for each matching test region, defining a plurality of intermediate segments connecting the matching test region with other matching test regions, each of the intermediate segments including a plurality of test points with test point values;
for each of the plurality of intermediate segments defined, comparing the intermediate segment with a corresponding reference segment of the reference image by performing a summation of magnitudes of differences between the test point values of the intermediate segment and corresponding reference values of the corresponding reference segment; and
determining whether the test image matches the reference image based on the comparison of the intermediate segments defined for the test image with the corresponding segments of the reference image.
18. The method of claim 17 wherein the step of comparing the test region with the corresponding reference region includes computing an integral norm of the test and corresponding reference regions.
19. The method of claim 17 wherein comparing the test region with the corresponding reference region includes employing a flash cell array having a plurality of pairs of flash cells coupled to each other, the employing step including, for each test point of a first one of the test regions, programming a first flash cell of one of the pairs of flash cells with a value corresponding to the test point value of the test point and programming a second flash cell of the pair of flash cells with a value corresponding to a reference point value of the corresponding reference point of the corresponding reference region, wherein the employing step further includes measuring an electrical value of the flash cell array to determine how closely the first test region matches the corresponding reference region.
20. The method of claim 17 wherein the step of comparing the intermediate segment with a corresponding reference segment of the reference image includes employing a flash cell array having a plurality of pairs of flash cells coupled to each other, the employing step including, for each test point of a first one of the intermediate segments, programming a first flash cell of one of the pairs of flash cells with a value corresponding to the test point value of the test point and programming a second flash cell of the pair of flash cells with a value corresponding to a reference point value of the corresponding reference point of the corresponding reference segment wherein the employing step further includes measuring an electrical value of the flash cell array to determine how closely the first intermediate segment matches the corresponding reference segment.
21. The method of claim 17 wherein defining the plurality of intermediate segments includes, for each intermediate segment, defining a line connecting two of the matching test regions and normalizing the line.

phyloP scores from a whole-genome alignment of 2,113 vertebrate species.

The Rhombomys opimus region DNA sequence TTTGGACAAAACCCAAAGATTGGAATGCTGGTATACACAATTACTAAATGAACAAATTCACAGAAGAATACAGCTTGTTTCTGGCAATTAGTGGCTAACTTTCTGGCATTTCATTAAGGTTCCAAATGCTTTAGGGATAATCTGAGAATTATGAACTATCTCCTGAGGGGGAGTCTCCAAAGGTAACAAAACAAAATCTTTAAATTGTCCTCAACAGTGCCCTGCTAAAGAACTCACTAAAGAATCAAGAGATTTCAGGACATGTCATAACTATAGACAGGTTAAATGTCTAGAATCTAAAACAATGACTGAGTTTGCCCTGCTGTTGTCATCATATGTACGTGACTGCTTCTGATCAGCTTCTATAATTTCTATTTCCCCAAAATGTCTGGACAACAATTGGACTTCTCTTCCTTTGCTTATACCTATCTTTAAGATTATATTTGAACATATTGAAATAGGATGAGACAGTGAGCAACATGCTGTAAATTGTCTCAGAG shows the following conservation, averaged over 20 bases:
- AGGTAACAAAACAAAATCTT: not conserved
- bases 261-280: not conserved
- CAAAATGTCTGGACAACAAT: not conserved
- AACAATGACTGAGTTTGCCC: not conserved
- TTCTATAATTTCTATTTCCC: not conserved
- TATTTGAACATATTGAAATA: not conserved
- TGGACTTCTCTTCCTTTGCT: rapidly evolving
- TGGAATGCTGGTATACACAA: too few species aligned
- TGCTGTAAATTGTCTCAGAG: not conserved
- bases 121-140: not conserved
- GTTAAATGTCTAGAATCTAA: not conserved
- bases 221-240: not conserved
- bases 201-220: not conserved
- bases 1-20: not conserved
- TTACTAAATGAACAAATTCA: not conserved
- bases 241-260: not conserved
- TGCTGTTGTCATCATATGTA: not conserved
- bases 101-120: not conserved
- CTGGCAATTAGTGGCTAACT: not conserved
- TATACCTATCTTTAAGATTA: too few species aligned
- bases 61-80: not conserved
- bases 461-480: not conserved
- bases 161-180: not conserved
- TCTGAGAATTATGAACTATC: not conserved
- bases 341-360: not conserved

Description
CROSS-REFERENCE TO RELATED APPLICATION

This application is a continuation of pending U.S. patent application Ser. No. 08/802,658, filed Feb. 19, 1997, now U.S. Pat. No. 6,236,741.

TECHNICAL FIELD

The present invention relates to a method and device for identifying fingerprints.

BACKGROUND OF THE INVENTION

As is known, the fact that no two fingerprints are alike and therefore represent a sort of identity card results in a wide range of applications. For example, in addition to being traditionally used in crime detection, it has also been suggested to use fingerprints as a sort of personal key or signature to improve the safety of credit cards and control access to security areas, computers or banking systems, and also as a substitute for cumbersome house or car keys.

The difficulty in identifying fingerprints lies in defining a score assignable to a pair of fingerprint images and expressing the likelihood that both belong to the same person. Moreover, the two fingerprints for comparison are acquired at different times, one normally forming part of a data bank containing references to known persons, and the other being validated or identified by comparison with the first.

Traditional fingerprint identification methods, which are normally performed manually by experts, comprise numerous classification steps. In recent times, however, automatic methods have been proposed, some of which comprise preclassification steps similar to those of traditional methods, while others dispense entirely with such steps and, commencing directly from the fingerprint image obtained, for example, by means of a scanner or sensor, provide for identification by appropriate processing. The present invention relates to the second type of approach.

A fully automatic identification system is described, for example, in “Automatic Fingerprint Identification” by K. Asai, Y. Kato, Y. Hoshino and K. Kiji, Proceedings of the Society of Photo-Optical Instrumentation Engineers, vol. 182, Imaging Applications for Automated Industrial Inspection and Assembly, p. 49-56, 1979. According to this system, the significant points in the image (epidermal ridge terminations and bifurcations, known as “minutiae”) are determined directly from the image in tones of grey, and matching of the prints is determined on the basis of a ridge count and the direction of the minutiae, as in the manual method.

In “Fingerprint Identification using Graph Matching” by D. K. Isenor and S. G. Zaky, Pattern Recognition, vol. 19, no. 2, p. 113-122, 1986, a graph matching method is presented whereby the epidermal ridges and grooves are located in the print image, the ridges being numbered and oriented, and the grooves forming the background; a degree of adjacency is defined indicating which ridge is adjacent to which other; any irregularities due to soiling or interrupted ridges due to the acquisition system are identified and corrected on the graph to obtain a final graph representing the print in coded form; and the similarity of the prints is determined by comparing the graphs.